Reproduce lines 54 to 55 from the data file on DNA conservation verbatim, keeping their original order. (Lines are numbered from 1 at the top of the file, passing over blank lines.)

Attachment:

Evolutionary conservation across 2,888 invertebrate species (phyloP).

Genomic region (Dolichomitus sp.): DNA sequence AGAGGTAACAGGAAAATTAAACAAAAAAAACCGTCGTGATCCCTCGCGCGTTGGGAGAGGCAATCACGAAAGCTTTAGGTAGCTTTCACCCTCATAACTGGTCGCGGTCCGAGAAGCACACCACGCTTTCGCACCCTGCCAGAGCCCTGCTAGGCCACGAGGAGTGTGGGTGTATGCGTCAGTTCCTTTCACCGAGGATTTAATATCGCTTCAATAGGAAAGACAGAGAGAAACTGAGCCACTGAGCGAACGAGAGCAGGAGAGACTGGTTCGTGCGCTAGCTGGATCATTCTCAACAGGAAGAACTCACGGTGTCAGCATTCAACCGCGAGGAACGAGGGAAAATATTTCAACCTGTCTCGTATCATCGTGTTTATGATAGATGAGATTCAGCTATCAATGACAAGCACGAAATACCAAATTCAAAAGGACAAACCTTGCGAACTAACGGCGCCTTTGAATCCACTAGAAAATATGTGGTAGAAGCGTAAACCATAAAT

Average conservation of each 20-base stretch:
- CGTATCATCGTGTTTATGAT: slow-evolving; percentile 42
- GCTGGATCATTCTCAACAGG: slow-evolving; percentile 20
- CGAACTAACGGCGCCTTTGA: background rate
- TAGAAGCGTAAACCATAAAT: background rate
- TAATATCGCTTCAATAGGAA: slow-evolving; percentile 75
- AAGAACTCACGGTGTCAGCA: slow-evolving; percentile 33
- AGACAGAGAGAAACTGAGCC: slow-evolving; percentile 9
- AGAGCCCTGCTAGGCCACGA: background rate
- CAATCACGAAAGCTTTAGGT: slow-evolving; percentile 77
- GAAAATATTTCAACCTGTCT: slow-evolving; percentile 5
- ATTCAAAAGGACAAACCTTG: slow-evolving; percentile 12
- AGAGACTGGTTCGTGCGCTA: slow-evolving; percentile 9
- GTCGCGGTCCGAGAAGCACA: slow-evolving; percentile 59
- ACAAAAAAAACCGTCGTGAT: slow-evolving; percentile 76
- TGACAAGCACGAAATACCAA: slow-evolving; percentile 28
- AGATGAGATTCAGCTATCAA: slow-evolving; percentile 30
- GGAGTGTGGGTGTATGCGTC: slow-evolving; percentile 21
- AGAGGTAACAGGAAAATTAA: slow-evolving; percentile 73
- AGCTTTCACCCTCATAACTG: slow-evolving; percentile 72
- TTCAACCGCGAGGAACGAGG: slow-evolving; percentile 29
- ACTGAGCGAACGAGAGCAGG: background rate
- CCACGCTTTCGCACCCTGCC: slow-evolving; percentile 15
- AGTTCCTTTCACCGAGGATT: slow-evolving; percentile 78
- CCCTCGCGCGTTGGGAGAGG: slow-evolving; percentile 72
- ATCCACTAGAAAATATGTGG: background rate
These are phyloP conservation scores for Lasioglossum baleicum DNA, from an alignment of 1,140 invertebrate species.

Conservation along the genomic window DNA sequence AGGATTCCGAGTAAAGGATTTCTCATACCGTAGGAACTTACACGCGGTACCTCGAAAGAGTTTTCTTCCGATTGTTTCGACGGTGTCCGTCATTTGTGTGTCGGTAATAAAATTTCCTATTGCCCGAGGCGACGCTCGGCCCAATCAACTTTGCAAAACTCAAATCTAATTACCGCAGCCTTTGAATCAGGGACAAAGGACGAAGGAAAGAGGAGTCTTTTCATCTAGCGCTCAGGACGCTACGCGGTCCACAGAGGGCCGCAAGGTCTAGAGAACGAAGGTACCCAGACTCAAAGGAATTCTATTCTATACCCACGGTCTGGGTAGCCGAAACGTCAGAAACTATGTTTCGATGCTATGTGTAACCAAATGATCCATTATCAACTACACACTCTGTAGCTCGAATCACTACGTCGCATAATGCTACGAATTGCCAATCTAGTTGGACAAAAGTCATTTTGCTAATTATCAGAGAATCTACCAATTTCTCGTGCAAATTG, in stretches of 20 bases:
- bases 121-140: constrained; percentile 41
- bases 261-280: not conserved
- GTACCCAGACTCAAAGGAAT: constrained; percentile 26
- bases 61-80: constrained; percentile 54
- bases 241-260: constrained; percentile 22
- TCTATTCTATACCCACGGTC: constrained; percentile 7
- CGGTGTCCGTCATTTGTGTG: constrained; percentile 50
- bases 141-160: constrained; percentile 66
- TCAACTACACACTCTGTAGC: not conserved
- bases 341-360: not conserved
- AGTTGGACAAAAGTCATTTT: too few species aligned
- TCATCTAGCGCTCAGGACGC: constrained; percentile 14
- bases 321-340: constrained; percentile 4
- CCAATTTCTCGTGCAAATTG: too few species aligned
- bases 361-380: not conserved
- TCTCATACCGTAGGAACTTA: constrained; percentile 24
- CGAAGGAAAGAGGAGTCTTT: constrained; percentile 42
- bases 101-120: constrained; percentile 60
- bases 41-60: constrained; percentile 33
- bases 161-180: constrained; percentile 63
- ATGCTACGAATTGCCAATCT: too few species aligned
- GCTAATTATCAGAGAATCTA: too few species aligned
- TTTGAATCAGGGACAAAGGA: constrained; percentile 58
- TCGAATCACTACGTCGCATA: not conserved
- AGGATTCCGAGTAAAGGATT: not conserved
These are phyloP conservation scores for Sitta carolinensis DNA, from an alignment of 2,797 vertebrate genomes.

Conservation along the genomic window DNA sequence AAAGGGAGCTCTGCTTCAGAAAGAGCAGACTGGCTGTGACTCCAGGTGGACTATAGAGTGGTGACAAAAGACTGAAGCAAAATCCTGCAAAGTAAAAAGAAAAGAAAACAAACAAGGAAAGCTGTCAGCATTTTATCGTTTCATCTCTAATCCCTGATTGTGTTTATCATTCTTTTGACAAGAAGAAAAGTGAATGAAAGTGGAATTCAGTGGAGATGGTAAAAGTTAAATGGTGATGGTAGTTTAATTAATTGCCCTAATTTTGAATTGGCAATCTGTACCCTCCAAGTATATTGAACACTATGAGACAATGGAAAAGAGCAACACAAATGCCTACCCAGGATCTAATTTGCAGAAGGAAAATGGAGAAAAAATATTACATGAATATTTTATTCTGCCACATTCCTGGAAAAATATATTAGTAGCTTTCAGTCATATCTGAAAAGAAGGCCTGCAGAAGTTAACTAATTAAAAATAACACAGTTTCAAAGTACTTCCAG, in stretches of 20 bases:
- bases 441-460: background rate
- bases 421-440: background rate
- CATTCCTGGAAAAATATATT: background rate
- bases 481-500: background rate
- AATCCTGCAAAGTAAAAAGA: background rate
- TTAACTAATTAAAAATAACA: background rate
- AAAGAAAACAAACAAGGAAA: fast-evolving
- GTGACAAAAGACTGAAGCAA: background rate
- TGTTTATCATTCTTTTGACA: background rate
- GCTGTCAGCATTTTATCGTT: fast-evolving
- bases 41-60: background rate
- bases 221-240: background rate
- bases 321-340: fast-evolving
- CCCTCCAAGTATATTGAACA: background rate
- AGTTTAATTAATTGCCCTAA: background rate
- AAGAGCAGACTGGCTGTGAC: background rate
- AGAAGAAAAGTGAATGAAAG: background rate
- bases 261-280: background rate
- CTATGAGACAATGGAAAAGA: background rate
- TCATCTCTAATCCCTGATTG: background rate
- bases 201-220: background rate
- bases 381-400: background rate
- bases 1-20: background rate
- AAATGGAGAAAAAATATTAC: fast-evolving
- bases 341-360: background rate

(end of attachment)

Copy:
- TCGAATCACTACGTCGCATA: not conserved
- AGGATTCCGAGTAAAGGATT: not conserved